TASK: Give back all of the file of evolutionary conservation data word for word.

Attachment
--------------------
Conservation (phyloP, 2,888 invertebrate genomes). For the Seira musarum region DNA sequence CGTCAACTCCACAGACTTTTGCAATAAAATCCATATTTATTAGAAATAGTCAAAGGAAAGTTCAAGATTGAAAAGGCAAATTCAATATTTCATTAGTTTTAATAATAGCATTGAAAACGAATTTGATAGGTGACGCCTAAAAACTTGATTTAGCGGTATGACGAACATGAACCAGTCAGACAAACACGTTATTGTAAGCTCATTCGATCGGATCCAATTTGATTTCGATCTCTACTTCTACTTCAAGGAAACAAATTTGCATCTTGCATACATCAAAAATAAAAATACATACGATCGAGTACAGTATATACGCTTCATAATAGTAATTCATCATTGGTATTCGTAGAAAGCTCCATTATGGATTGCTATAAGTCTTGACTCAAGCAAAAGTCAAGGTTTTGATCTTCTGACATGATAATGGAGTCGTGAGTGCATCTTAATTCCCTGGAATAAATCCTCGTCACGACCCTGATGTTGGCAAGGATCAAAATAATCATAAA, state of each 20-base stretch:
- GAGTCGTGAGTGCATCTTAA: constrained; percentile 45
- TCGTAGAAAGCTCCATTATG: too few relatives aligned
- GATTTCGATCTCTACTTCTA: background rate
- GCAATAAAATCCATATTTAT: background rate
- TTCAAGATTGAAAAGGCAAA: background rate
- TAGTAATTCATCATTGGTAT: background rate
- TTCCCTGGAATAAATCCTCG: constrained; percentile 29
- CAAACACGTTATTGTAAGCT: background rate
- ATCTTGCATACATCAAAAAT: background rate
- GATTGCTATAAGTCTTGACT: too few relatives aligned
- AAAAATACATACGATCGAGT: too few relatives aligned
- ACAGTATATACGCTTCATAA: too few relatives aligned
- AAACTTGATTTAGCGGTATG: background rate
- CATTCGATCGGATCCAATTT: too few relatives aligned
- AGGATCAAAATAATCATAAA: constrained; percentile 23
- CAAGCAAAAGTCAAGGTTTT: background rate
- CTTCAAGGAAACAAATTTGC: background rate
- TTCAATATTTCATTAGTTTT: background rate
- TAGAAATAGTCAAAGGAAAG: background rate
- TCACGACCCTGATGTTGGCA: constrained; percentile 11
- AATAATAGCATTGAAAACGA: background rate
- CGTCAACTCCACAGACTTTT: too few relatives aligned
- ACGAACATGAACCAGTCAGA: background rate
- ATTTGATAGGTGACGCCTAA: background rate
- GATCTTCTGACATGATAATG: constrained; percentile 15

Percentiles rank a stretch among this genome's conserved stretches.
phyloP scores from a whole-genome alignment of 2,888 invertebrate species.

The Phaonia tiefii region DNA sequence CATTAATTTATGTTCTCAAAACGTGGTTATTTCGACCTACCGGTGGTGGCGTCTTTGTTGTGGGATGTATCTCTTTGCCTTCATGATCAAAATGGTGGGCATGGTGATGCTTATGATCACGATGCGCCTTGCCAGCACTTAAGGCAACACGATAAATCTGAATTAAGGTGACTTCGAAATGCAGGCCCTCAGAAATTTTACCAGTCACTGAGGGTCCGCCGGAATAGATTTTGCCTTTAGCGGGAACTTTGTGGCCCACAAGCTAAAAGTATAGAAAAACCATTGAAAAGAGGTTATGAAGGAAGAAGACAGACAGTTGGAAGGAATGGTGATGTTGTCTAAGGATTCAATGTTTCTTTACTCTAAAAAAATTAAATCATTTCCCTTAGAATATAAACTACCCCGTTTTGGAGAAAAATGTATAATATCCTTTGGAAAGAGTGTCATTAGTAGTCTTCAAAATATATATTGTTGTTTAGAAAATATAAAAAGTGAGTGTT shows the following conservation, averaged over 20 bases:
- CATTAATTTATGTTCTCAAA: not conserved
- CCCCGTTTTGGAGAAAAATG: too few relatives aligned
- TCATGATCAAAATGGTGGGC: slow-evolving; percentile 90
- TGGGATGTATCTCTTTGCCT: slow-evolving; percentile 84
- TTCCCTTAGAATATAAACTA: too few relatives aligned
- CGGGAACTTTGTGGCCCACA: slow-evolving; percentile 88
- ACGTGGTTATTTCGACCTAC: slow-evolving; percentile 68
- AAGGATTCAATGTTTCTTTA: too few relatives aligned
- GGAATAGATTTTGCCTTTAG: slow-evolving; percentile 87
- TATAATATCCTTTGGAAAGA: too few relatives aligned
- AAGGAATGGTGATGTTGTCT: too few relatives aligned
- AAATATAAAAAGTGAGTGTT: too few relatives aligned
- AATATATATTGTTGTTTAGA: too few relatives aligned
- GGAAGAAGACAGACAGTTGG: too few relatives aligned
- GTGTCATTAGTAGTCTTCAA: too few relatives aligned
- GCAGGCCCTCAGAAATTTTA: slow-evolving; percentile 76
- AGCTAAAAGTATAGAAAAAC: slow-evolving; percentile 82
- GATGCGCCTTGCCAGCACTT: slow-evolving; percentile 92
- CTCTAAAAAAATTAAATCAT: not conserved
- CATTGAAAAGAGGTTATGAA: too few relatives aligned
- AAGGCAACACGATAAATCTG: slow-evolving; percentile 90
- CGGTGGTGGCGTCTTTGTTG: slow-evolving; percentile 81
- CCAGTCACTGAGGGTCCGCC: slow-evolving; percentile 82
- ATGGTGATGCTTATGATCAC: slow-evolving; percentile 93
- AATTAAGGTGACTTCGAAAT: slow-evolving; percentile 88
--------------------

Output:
Conservation (phyloP, 2,888 invertebrate genomes). For the Seira musarum region DNA sequence CGTCAACTCCACAGACTTTTGCAATAAAATCCATATTTATTAGAAATAGTCAAAGGAAAGTTCAAGATTGAAAAGGCAAATTCAATATTTCATTAGTTTTAATAATAGCATTGAAAACGAATTTGATAGGTGACGCCTAAAAACTTGATTTAGCGGTATGACGAACATGAACCAGTCAGACAAACACGTTATTGTAAGCTCATTCGATCGGATCCAATTTGATTTCGATCTCTACTTCTACTTCAAGGAAACAAATTTGCATCTTGCATACATCAAAAATAAAAATACATACGATCGAGTACAGTATATACGCTTCATAATAGTAATTCATCATTGGTATTCGTAGAAAGCTCCATTATGGATTGCTATAAGTCTTGACTCAAGCAAAAGTCAAGGTTTTGATCTTCTGACATGATAATGGAGTCGTGAGTGCATCTTAATTCCCTGGAATAAATCCTCGTCACGACCCTGATGTTGGCAAGGATCAAAATAATCATAAA, state of each 20-base stretch:
- GAGTCGTGAGTGCATCTTAA: constrained; percentile 45
- TCGTAGAAAGCTCCATTATG: too few relatives aligned
- GATTTCGATCTCTACTTCTA: background rate
- GCAATAAAATCCATATTTAT: background rate
- TTCAAGATTGAAAAGGCAAA: background rate
- TAGTAATTCATCATTGGTAT: background rate
- TTCCCTGGAATAAATCCTCG: constrained; percentile 29
- CAAACACGTTATTGTAAGCT: background rate
- ATCTTGCATACATCAAAAAT: background rate
- GATTGCTATAAGTCTTGACT: too few relatives aligned
- AAAAATACATACGATCGAGT: too few relatives aligned
- ACAGTATATACGCTTCATAA: too few relatives aligned
- AAACTTGATTTAGCGGTATG: background rate
- CATTCGATCGGATCCAATTT: too few relatives aligned
- AGGATCAAAATAATCATAAA: constrained; percentile 23
- CAAGCAAAAGTCAAGGTTTT: background rate
- CTTCAAGGAAACAAATTTGC: background rate
- TTCAATATTTCATTAGTTTT: background rate
- TAGAAATAGTCAAAGGAAAG: background rate
- TCACGACCCTGATGTTGGCA: constrained; percentile 11
- AATAATAGCATTGAAAACGA: background rate
- CGTCAACTCCACAGACTTTT: too few relatives aligned
- ACGAACATGAACCAGTCAGA: background rate
- ATTTGATAGGTGACGCCTAA: background rate
- GATCTTCTGACATGATAATG: constrained; percentile 15

Percentiles rank a stretch among this genome's conserved stretches.
phyloP scores from a whole-genome alignment of 2,888 invertebrate species.

The Phaonia tiefii region DNA sequence CATTAATTTATGTTCTCAAAACGTGGTTATTTCGACCTACCGGTGGTGGCGTCTTTGTTGTGGGATGTATCTCTTTGCCTTCATGATCAAAATGGTGGGCATGGTGATGCTTATGATCACGATGCGCCTTGCCAGCACTTAAGGCAACACGATAAATCTGAATTAAGGTGACTTCGAAATGCAGGCCCTCAGAAATTTTACCAGTCACTGAGGGTCCGCCGGAATAGATTTTGCCTTTAGCGGGAACTTTGTGGCCCACAAGCTAAAAGTATAGAAAAACCATTGAAAAGAGGTTATGAAGGAAGAAGACAGACAGTTGGAAGGAATGGTGATGTTGTCTAAGGATTCAATGTTTCTTTACTCTAAAAAAATTAAATCATTTCCCTTAGAATATAAACTACCCCGTTTTGGAGAAAAATGTATAATATCCTTTGGAAAGAGTGTCATTAGTAGTCTTCAAAATATATATTGTTGTTTAGAAAATATAAAAAGTGAGTGTT shows the following conservation, averaged over 20 bases:
- CATTAATTTATGTTCTCAAA: not conserved
- CCCCGTTTTGGAGAAAAATG: too few relatives aligned
- TCATGATCAAAATGGTGGGC: slow-evolving; percentile 90
- TGGGATGTATCTCTTTGCCT: slow-evolving; percentile 84
- TTCCCTTAGAATATAAACTA: too few relatives aligned
- CGGGAACTTTGTGGCCCACA: slow-evolving; percentile 88
- ACGTGGTTATTTCGACCTAC: slow-evolving; percentile 68
- AAGGATTCAATGTTTCTTTA: too few relatives aligned
- GGAATAGATTTTGCCTTTAG: slow-evolving; percentile 87
- TATAATATCCTTTGGAAAGA: too few relatives aligned
- AAGGAATGGTGATGTTGTCT: too few relatives aligned
- AAATATAAAAAGTGAGTGTT: too few relatives aligned
- AATATATATTGTTGTTTAGA: too few relatives aligned
- GGAAGAAGACAGACAGTTGG: too few relatives aligned
- GTGTCATTAGTAGTCTTCAA: too few relatives aligned
- GCAGGCCCTCAGAAATTTTA: slow-evolving; percentile 76
- AGCTAAAAGTATAGAAAAAC: slow-evolving; percentile 82
- GATGCGCCTTGCCAGCACTT: slow-evolving; percentile 92
- CTCTAAAAAAATTAAATCAT: not conserved
- CATTGAAAAGAGGTTATGAA: too few relatives aligned
- AAGGCAACACGATAAATCTG: slow-evolving; percentile 90
- CGGTGGTGGCGTCTTTGTTG: slow-evolving; percentile 81
- CCAGTCACTGAGGGTCCGCC: slow-evolving; percentile 82
- ATGGTGATGCTTATGATCAC: slow-evolving; percentile 93
- AATTAAGGTGACTTCGAAAT: slow-evolving; percentile 88